English teachers and journalism professors have always cautioned writers not to use the passive voice in their writing, so when I read that the area downtown between Kendrick Place and One East Pleasant Street “is slated for redevelopment,” my first question is, “Who slated it for redevelopment?” More to the point, who slated it for intensive residential development of the sort exemplified by the recent monolithic buildings disfiguring downtown?
One answer might be the Town’s appointed Planning Board of a decade ago. That Planning Board wrote and approved the so-called Master Plan, which recommended greater density downtown and in village centers. That Plan received no approval from any elected body. In those days, the Planning Board was appointed by the Town Manager. The decision not to seek the approval of Town Meeting was deliberate and silently endorsed by the Town’s Planning Department.
The Master Plan, which is currently caught in a tug-of-war between the Planning Board and the Town Council, never addressed the question of how much density is desirable. Downtown, after all, has been dense for a long time. It has also been inviting to visitors and walkers (who can manage the grade) for a long time. Small and diverse businesses, including restaurants, have been the life-blood of downtown for generations, even though their numbers are decreasing. So have mixed-use buildings. Of course, small businesses have been under threat from shopping malls and on-line retailers for awhile. Now it appears that they are under threat from the Town itself.
I am not a neutral observer of all this. As a member of the initial Comprehensive Planning Committee, I was in on the initial stages of the Master Plan. I saw it move from one set of consultants to another, from a plan for human use to a plan for land use. Before that, in the 1990s, I was on the Town–Commercial Relations Committee, believing then as now that small, independent businesses are at the core of the Town’s vitality. As a member of Town Meeting, I heard developers urge the urbanization of downtown, and I thought, smugly, that this will never happen.
Now it is happening, and I am not quite sure why and how it is happening, Has any elected body approved it? Is it Amherst Forward, which made urbanization one of the planks of its loyalty oath for candidates, that is in charge of the future of downtown? Is it the Business Improvement District (BID) that is improving businesses by throwing them out of downtown?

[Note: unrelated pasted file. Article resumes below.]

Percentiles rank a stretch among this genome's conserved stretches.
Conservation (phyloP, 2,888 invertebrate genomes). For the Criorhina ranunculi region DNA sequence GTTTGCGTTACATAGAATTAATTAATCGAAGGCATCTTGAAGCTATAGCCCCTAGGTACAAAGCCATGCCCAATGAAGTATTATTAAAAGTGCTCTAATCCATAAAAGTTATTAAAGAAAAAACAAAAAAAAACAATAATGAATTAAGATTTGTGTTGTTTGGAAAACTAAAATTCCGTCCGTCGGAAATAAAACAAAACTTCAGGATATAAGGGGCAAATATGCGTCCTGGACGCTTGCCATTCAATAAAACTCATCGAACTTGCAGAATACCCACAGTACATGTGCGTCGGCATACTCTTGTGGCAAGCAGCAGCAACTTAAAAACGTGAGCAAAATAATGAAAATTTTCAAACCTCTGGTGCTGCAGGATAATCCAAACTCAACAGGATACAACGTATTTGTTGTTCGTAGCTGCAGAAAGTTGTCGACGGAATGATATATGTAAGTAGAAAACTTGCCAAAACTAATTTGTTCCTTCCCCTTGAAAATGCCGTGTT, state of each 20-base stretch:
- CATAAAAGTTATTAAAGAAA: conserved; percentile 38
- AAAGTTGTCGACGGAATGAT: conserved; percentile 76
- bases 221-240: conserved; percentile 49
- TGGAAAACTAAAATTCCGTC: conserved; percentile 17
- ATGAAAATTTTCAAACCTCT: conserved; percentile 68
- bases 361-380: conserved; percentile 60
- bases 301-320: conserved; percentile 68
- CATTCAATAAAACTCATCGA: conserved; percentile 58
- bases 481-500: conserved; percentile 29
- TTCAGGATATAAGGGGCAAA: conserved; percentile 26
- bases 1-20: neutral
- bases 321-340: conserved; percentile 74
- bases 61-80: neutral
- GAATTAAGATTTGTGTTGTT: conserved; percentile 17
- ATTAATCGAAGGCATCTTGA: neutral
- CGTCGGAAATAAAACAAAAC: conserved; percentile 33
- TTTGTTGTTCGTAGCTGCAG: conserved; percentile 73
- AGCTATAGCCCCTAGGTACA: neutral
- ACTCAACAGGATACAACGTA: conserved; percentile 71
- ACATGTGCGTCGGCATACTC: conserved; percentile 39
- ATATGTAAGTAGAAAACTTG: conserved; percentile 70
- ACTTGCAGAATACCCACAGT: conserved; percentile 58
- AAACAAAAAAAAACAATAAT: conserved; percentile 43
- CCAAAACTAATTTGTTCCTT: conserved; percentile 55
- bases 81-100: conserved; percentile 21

Downtown Amherst belongs to the entire town. Each increase in residential density makes downtown more fragile as a town center. Sidewalks are empty before lunch now, and then empty out again until late afternoon. I used to have a standard route for walking downtown, from Amherst Books to The Blue Marble and the Toy Box, when I was looking to buy gifts. Amherst Books is hanging on uneasily ( although there used to be nine book shops downtown), but The Blue Marble has fled and the Toy Box is threatened. Downtown does not need any new residential construction, and it doesn’t need any more monolithic buildings to suck the life-blood out of our common Town Center.
So, who has slated the east side of North Pleasant Street for “redevelopment”? What is the trail that leads from the Planning Board of a decade ago to last week’s redevelopment public meeting, where the consultants (who hired them?) presented their proposals? Incidentally, there was much to like in their proposals as well as much to worry about, but that is not the point.
The point is that the Town Council needs to take a position on downtown redevelopment. This is too important to be left to an appointed body. The Council needs to look steadily at what has happened downtown in the past few years, since the Planning Board endorsed overriding the Zoning Bylaw—and Boltwood Place, Kendrick Place, and One East Pleasant Street were the results. Do councillors want more residential density at the expense of commercial diversity? Do they want an urban corridor of empty streets on which the sun cannot shine?
Who has crafted the new downtown for generations to come? It is time to stop hiding behind the passive voice. It is time for the Town Council, as our only elected body, to take charge.